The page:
Super Mario Bros. is perhaps the single most influential and important game ever made. It revolutionized the industry and possibly even prevented the death of the video game as a form of media. It's seen countless sequels and spinoffs, and even a (terrible) Hollywood feature film. Yet for all this hooplah and mystic reverence surrounding the game, there's still one vital question. Is it actually good?
The first thing you'll notice about this game is the lack of a title screen. It jumps straight into the select menu for a one or two player game. That tells you right off the bat that this game is all about getting you into the hardcore action early.
The story is simple enough: you are Mario, a plumber from somewhere not here, and the Princess of the Mushroom Kingdom has been kidnapped by a giant evil turtle bent on forcing her to marry him. All previous attempts to rescue her by her servants have resulted in their also being captured, so it is up to you to go save her from, presumably, interspecies rape.
The Mushroom Kingdom is, with a few exceptions consisting of overgrowths of enormous mushroom towers, a total wasteland. The entire ground has been paved over by a nasty reddish-brown brick. Any sight of plants that aren't coming out of pipes trying to devour you are distant. And the landscape is dotted with inexplicably floating bricks and golden boxes with question marks on them.
The contents of these boxes are puzzling to say the least. Inside you will find gold coins, which are the standard Mushroomian currency (and collecting 100 of which give you an extra life without ever visiting a banker), smaller, edible mushrooms, sentient stars that make you completely invincible to everything but gravity, and glowing flowers that, when touched, ignite Mario's snot into flaming bouncing balls of doom.
The mushrooms themselves can either make Mario double in size or give him an extra life, depending on their color. Personally I have never eaten a mushroom that enables me to either become giant or die and resurrect automatically. If anyone knows where I can find either of these morsels, please let me know.
In any case, each level consists of running from one little castle or outpost to the next one, lowering the enemy Koopas' flag, raising a new flag that is a little reminiscent to the flag of Vietnam, killing some of God's heavenly host, and then repeating on the next stage.
Along the way are an assortment of opposing creatures that have no business existing. Goombas are little brown mushrooms with feet, Koopa Troopas are happy looking turtles bent on killing you and everything you hold dear, Lakitus are owls (?) riding around on clouds dropping spiked stuff on your head, and of course there are the Hammer Bros. who spontaneously generate hammers and throw them non-stop without eating, sleeping, or even using the bathroom.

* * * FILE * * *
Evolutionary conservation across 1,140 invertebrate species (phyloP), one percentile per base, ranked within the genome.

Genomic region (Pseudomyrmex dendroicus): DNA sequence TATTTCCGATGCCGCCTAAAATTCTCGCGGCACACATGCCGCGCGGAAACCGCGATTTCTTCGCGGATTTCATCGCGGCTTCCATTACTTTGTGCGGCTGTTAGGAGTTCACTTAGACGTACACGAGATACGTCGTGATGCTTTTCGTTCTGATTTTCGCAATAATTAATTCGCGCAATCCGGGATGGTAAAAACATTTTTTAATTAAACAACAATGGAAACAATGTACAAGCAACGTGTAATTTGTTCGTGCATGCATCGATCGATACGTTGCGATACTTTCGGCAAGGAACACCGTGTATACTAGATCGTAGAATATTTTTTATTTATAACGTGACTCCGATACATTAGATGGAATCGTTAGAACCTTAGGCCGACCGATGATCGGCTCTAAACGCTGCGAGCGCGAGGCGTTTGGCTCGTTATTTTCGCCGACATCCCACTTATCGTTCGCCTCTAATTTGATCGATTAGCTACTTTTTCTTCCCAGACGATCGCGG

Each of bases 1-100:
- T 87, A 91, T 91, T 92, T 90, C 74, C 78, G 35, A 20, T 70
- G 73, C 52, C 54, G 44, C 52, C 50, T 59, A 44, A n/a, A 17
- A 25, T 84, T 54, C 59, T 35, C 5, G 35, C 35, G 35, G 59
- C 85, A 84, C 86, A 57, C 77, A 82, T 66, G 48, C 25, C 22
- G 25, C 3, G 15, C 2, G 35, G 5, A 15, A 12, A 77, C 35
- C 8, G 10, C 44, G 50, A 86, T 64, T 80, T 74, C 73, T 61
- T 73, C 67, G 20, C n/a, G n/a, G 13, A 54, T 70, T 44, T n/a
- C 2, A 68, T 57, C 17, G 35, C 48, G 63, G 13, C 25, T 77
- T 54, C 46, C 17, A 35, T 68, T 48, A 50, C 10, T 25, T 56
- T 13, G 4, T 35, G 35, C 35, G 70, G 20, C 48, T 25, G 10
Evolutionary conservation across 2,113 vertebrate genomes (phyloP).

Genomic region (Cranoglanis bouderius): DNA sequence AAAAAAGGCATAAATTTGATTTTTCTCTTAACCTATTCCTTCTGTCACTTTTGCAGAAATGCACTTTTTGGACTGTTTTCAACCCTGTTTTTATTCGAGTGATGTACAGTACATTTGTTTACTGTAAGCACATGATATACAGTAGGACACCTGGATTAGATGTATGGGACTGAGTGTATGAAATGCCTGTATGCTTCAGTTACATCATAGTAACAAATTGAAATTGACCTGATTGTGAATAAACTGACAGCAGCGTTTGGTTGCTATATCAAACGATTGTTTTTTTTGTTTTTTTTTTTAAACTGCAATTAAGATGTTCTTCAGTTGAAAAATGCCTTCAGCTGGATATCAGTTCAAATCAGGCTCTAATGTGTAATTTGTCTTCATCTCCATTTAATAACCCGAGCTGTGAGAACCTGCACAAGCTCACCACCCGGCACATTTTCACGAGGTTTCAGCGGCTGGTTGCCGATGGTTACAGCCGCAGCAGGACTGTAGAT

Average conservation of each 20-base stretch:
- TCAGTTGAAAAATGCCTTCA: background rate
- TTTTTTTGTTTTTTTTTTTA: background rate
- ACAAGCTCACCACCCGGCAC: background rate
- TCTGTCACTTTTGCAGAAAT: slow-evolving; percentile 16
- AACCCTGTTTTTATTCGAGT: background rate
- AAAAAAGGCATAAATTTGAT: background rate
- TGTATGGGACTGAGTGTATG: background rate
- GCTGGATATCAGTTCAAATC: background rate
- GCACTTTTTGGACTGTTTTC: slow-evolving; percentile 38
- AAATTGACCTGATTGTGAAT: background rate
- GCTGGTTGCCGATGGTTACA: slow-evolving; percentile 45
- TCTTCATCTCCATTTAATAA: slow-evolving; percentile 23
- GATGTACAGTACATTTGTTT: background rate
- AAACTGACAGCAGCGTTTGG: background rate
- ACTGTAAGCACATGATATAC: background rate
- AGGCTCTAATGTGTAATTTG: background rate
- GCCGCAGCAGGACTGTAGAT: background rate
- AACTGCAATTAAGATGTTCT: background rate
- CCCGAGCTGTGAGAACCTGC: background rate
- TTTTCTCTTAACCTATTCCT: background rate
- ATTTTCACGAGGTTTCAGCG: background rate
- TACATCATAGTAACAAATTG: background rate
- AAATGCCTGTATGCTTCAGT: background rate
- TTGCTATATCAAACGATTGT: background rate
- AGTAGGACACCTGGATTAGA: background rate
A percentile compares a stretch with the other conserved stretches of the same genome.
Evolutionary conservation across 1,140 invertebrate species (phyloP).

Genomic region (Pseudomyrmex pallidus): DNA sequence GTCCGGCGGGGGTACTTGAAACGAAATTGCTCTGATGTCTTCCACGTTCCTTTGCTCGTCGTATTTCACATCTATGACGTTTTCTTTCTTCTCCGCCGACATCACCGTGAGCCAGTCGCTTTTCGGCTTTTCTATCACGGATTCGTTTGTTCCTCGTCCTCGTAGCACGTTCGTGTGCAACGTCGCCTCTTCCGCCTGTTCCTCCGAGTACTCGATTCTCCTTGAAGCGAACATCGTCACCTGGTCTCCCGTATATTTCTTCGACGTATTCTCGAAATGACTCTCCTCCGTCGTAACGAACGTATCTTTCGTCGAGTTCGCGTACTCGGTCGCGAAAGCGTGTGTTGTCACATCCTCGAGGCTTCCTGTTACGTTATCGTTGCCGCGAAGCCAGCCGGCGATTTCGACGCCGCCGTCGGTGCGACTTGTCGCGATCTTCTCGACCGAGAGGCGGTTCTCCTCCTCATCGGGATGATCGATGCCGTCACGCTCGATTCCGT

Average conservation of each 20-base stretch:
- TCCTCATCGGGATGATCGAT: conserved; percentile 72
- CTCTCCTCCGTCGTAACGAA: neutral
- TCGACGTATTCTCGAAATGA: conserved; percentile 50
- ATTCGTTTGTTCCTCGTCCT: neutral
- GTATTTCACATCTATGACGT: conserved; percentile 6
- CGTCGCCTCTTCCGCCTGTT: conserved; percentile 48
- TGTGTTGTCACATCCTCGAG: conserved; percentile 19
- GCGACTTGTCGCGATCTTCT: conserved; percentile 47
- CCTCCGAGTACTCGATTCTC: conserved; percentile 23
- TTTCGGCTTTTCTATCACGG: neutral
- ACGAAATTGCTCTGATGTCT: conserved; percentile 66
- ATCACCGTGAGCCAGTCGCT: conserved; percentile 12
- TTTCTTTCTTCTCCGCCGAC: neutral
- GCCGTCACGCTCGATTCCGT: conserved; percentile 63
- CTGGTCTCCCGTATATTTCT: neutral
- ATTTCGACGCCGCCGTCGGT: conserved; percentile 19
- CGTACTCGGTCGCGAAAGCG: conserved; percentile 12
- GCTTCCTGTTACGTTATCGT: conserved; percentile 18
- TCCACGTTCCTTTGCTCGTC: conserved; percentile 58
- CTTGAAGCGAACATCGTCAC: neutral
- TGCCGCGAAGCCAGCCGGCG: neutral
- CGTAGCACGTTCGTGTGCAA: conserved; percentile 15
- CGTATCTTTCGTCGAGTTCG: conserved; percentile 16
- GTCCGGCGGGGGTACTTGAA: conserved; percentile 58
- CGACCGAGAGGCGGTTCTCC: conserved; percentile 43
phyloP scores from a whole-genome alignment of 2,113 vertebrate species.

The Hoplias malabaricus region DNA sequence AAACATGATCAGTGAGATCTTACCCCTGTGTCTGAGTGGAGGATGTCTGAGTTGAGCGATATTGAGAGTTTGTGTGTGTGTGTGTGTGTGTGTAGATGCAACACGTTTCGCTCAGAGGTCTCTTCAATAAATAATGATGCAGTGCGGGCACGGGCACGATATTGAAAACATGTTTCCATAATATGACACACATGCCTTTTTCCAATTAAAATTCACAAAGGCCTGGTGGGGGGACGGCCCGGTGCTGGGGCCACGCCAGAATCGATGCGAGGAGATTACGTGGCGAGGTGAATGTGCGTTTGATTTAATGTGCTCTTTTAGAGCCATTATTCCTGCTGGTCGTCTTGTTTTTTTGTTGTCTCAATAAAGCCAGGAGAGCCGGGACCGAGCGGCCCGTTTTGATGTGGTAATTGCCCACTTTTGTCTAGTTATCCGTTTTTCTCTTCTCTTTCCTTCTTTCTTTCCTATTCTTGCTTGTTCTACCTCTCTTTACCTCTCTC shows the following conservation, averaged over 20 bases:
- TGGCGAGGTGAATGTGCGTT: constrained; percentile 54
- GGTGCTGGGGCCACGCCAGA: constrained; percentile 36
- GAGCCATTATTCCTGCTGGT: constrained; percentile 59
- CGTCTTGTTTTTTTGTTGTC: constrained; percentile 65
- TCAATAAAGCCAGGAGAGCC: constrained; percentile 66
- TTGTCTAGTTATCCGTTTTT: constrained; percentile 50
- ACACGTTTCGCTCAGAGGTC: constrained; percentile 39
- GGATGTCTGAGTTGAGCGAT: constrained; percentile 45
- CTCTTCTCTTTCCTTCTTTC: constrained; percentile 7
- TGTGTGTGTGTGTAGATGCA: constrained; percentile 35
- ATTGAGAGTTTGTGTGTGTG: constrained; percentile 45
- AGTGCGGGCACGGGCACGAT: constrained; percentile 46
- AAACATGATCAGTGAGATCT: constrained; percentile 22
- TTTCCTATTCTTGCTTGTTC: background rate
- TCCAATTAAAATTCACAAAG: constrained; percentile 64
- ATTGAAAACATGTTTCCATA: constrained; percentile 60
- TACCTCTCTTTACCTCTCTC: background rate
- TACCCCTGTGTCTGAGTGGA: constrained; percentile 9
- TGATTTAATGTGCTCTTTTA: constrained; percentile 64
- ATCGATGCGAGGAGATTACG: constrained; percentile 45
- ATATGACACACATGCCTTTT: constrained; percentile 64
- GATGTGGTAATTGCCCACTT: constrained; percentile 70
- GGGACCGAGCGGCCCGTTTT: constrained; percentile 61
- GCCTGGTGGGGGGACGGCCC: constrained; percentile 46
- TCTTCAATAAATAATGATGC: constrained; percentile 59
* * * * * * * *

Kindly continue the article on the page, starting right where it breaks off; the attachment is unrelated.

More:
All this is great and exciting, but then you come to a place where your enthusiasm dies with your soul and you begin to wish this game had some sort of warp zone: I am speaking, of course, about the dreaded water levels.
In hindsight, if they knew how this game was going to change the face of it all and would become a template for so many other games, I like to think the good people at Nintendo would have said "You know what, let's scrap the water stages." It's not so much that the water levels in Super Mario Bros. are bad; it's that invariably when you get to the obligatory water level in any video game, you groan. You know you do. We all hate them, yet they keep coming. And it all starts here.
The upside is that apparently all those years as a plumber dealing directly with the bodily waste of portly Italian men like himself taught Mario how to survive without breathing. Those air bubbles? From the squids. Squids have to breathe. Mario doesn't. It also helps that his fiery mucus is incapable of being extinguished even on the ocean floor. And that cash money is floating around free for the taking.
The game starts out easily enough, though by the eighth and final world, the difficulty has ramped up quite a bit. As you can see at right, the enemies become more populous and cannons start firing at your face and it's all just quite the mess. There are usually safe areas to stand, but even then, good luck. The game is a challenge for sure, though it becomes far easier with practice and is never unreasonably hard by any degree.
Probably the best thing about the game is its control. It plays very tightly and responds about as well as you could hope and expect it to. Complaints about hit detection and the like are minimal, and mid-jump maneuverability was a big plus. So at least when you're fighting your way through 32 levels of acid trip, you'll have some command over it.
Of course, after every castle and supposed fight with Bowser, the King Koopa, you only find a little mushroom man telling you that the Princess is in another castle. By the time you get to the real Bowser, he's spitting fire and throwing hammers like it's his job. All you have to do is run by him to win, but that can be easier said than done. Unless, that is, you're giant Mario. Then you can just run into and through him. You'll shrink, but he'll die. Hey, it works.
And when you finally do, you get treated to the screen above. A butt-ugly redhead giving you a cursory thank you while sending you off on some other errand. That errand, if you follow her directions to find out, ends up being to save her captured ass all over again, with harder enemies. No thanks wench. Call me when you eventually get hot. We both know you will.
Bottom Line: 14/20